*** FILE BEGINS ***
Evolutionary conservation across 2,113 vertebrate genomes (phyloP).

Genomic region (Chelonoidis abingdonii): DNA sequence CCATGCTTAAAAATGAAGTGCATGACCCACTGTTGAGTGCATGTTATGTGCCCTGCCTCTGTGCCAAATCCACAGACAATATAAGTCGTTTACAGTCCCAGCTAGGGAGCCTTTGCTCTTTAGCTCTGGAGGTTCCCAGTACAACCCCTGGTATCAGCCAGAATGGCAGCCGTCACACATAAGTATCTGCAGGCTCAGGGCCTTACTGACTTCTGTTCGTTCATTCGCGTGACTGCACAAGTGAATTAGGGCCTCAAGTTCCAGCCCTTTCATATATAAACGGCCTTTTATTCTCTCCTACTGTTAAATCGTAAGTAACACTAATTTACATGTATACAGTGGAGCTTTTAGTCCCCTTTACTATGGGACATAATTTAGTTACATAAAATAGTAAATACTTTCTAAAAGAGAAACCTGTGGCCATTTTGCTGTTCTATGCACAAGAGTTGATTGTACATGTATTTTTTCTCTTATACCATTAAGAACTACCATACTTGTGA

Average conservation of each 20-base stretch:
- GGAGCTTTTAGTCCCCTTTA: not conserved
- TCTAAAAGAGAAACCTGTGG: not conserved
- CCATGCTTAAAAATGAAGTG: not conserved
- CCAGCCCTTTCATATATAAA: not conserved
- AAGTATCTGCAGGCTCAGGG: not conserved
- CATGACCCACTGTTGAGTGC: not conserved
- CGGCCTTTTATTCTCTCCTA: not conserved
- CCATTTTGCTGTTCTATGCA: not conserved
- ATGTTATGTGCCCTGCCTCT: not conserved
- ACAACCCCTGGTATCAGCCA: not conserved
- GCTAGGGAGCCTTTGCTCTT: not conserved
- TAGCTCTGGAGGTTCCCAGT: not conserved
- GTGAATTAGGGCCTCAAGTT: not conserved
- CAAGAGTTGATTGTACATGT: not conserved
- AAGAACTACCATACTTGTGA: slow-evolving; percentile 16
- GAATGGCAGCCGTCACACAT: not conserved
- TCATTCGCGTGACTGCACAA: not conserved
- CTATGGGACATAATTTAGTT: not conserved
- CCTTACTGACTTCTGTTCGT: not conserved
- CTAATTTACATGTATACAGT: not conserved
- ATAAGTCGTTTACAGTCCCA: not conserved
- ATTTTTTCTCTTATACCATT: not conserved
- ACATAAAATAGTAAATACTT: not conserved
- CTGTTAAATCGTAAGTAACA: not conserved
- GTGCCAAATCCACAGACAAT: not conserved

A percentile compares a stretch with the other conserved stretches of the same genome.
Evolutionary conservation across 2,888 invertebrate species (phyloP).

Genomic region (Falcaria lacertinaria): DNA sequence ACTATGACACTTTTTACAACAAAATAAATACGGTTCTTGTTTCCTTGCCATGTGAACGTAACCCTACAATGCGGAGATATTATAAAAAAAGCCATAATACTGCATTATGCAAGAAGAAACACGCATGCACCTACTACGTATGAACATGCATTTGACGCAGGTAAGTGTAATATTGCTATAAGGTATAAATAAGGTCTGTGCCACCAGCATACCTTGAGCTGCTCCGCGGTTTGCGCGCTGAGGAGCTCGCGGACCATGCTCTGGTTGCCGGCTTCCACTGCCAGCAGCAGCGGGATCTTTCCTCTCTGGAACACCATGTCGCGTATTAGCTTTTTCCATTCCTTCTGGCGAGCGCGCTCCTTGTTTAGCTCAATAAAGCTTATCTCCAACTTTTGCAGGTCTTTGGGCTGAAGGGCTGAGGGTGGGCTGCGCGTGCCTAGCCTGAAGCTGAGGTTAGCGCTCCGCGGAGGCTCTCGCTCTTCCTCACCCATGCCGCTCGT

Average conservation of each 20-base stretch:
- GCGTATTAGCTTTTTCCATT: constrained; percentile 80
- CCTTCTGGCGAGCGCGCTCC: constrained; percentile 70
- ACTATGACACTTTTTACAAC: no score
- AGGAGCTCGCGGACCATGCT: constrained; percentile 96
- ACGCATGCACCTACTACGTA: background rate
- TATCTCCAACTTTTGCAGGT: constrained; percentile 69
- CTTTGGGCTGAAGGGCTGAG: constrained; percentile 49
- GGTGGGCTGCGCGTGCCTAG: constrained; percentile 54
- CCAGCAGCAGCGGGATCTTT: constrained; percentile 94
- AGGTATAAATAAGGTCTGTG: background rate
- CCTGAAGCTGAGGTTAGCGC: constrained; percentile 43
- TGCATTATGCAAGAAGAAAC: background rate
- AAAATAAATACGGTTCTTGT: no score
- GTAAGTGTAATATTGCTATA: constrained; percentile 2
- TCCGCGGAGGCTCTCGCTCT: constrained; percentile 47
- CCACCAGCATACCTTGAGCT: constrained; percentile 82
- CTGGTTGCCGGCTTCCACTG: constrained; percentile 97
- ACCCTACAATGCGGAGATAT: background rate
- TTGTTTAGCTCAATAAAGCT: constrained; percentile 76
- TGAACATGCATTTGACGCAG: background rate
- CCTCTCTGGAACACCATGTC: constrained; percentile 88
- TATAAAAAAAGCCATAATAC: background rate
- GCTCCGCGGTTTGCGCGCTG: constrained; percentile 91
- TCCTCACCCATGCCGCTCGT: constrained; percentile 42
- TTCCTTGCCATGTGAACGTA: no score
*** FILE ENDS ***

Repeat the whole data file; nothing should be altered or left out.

Evolutionary conservation across 2,113 vertebrate genomes (phyloP).

Genomic region (Chelonoidis abingdonii): DNA sequence CCATGCTTAAAAATGAAGTGCATGACCCACTGTTGAGTGCATGTTATGTGCCCTGCCTCTGTGCCAAATCCACAGACAATATAAGTCGTTTACAGTCCCAGCTAGGGAGCCTTTGCTCTTTAGCTCTGGAGGTTCCCAGTACAACCCCTGGTATCAGCCAGAATGGCAGCCGTCACACATAAGTATCTGCAGGCTCAGGGCCTTACTGACTTCTGTTCGTTCATTCGCGTGACTGCACAAGTGAATTAGGGCCTCAAGTTCCAGCCCTTTCATATATAAACGGCCTTTTATTCTCTCCTACTGTTAAATCGTAAGTAACACTAATTTACATGTATACAGTGGAGCTTTTAGTCCCCTTTACTATGGGACATAATTTAGTTACATAAAATAGTAAATACTTTCTAAAAGAGAAACCTGTGGCCATTTTGCTGTTCTATGCACAAGAGTTGATTGTACATGTATTTTTTCTCTTATACCATTAAGAACTACCATACTTGTGA

Average conservation of each 20-base stretch:
- GGAGCTTTTAGTCCCCTTTA: not conserved
- TCTAAAAGAGAAACCTGTGG: not conserved
- CCATGCTTAAAAATGAAGTG: not conserved
- CCAGCCCTTTCATATATAAA: not conserved
- AAGTATCTGCAGGCTCAGGG: not conserved
- CATGACCCACTGTTGAGTGC: not conserved
- CGGCCTTTTATTCTCTCCTA: not conserved
- CCATTTTGCTGTTCTATGCA: not conserved
- ATGTTATGTGCCCTGCCTCT: not conserved
- ACAACCCCTGGTATCAGCCA: not conserved
- GCTAGGGAGCCTTTGCTCTT: not conserved
- TAGCTCTGGAGGTTCCCAGT: not conserved
- GTGAATTAGGGCCTCAAGTT: not conserved
- CAAGAGTTGATTGTACATGT: not conserved
- AAGAACTACCATACTTGTGA: slow-evolving; percentile 16
- GAATGGCAGCCGTCACACAT: not conserved
- TCATTCGCGTGACTGCACAA: not conserved
- CTATGGGACATAATTTAGTT: not conserved
- CCTTACTGACTTCTGTTCGT: not conserved
- CTAATTTACATGTATACAGT: not conserved
- ATAAGTCGTTTACAGTCCCA: not conserved
- ATTTTTTCTCTTATACCATT: not conserved
- ACATAAAATAGTAAATACTT: not conserved
- CTGTTAAATCGTAAGTAACA: not conserved
- GTGCCAAATCCACAGACAAT: not conserved

A percentile compares a stretch with the other conserved stretches of the same genome.
Evolutionary conservation across 2,888 invertebrate species (phyloP).

Genomic region (Falcaria lacertinaria): DNA sequence ACTATGACACTTTTTACAACAAAATAAATACGGTTCTTGTTTCCTTGCCATGTGAACGTAACCCTACAATGCGGAGATATTATAAAAAAAGCCATAATACTGCATTATGCAAGAAGAAACACGCATGCACCTACTACGTATGAACATGCATTTGACGCAGGTAAGTGTAATATTGCTATAAGGTATAAATAAGGTCTGTGCCACCAGCATACCTTGAGCTGCTCCGCGGTTTGCGCGCTGAGGAGCTCGCGGACCATGCTCTGGTTGCCGGCTTCCACTGCCAGCAGCAGCGGGATCTTTCCTCTCTGGAACACCATGTCGCGTATTAGCTTTTTCCATTCCTTCTGGCGAGCGCGCTCCTTGTTTAGCTCAATAAAGCTTATCTCCAACTTTTGCAGGTCTTTGGGCTGAAGGGCTGAGGGTGGGCTGCGCGTGCCTAGCCTGAAGCTGAGGTTAGCGCTCCGCGGAGGCTCTCGCTCTTCCTCACCCATGCCGCTCGT

Average conservation of each 20-base stretch:
- GCGTATTAGCTTTTTCCATT: constrained; percentile 80
- CCTTCTGGCGAGCGCGCTCC: constrained; percentile 70
- ACTATGACACTTTTTACAAC: no score
- AGGAGCTCGCGGACCATGCT: constrained; percentile 96
- ACGCATGCACCTACTACGTA: background rate
- TATCTCCAACTTTTGCAGGT: constrained; percentile 69
- CTTTGGGCTGAAGGGCTGAG: constrained; percentile 49
- GGTGGGCTGCGCGTGCCTAG: constrained; percentile 54
- CCAGCAGCAGCGGGATCTTT: constrained; percentile 94
- AGGTATAAATAAGGTCTGTG: background rate
- CCTGAAGCTGAGGTTAGCGC: constrained; percentile 43
- TGCATTATGCAAGAAGAAAC: background rate
- AAAATAAATACGGTTCTTGT: no score
- GTAAGTGTAATATTGCTATA: constrained; percentile 2
- TCCGCGGAGGCTCTCGCTCT: constrained; percentile 47
- CCACCAGCATACCTTGAGCT: constrained; percentile 82
- CTGGTTGCCGGCTTCCACTG: constrained; percentile 97
- ACCCTACAATGCGGAGATAT: background rate
- TTGTTTAGCTCAATAAAGCT: constrained; percentile 76
- TGAACATGCATTTGACGCAG: background rate
- CCTCTCTGGAACACCATGTC: constrained; percentile 88
- TATAAAAAAAGCCATAATAC: background rate
- GCTCCGCGGTTTGCGCGCTG: constrained; percentile 91
- TCCTCACCCATGCCGCTCGT: constrained; percentile 42
- TTCCTTGCCATGTGAACGTA: no score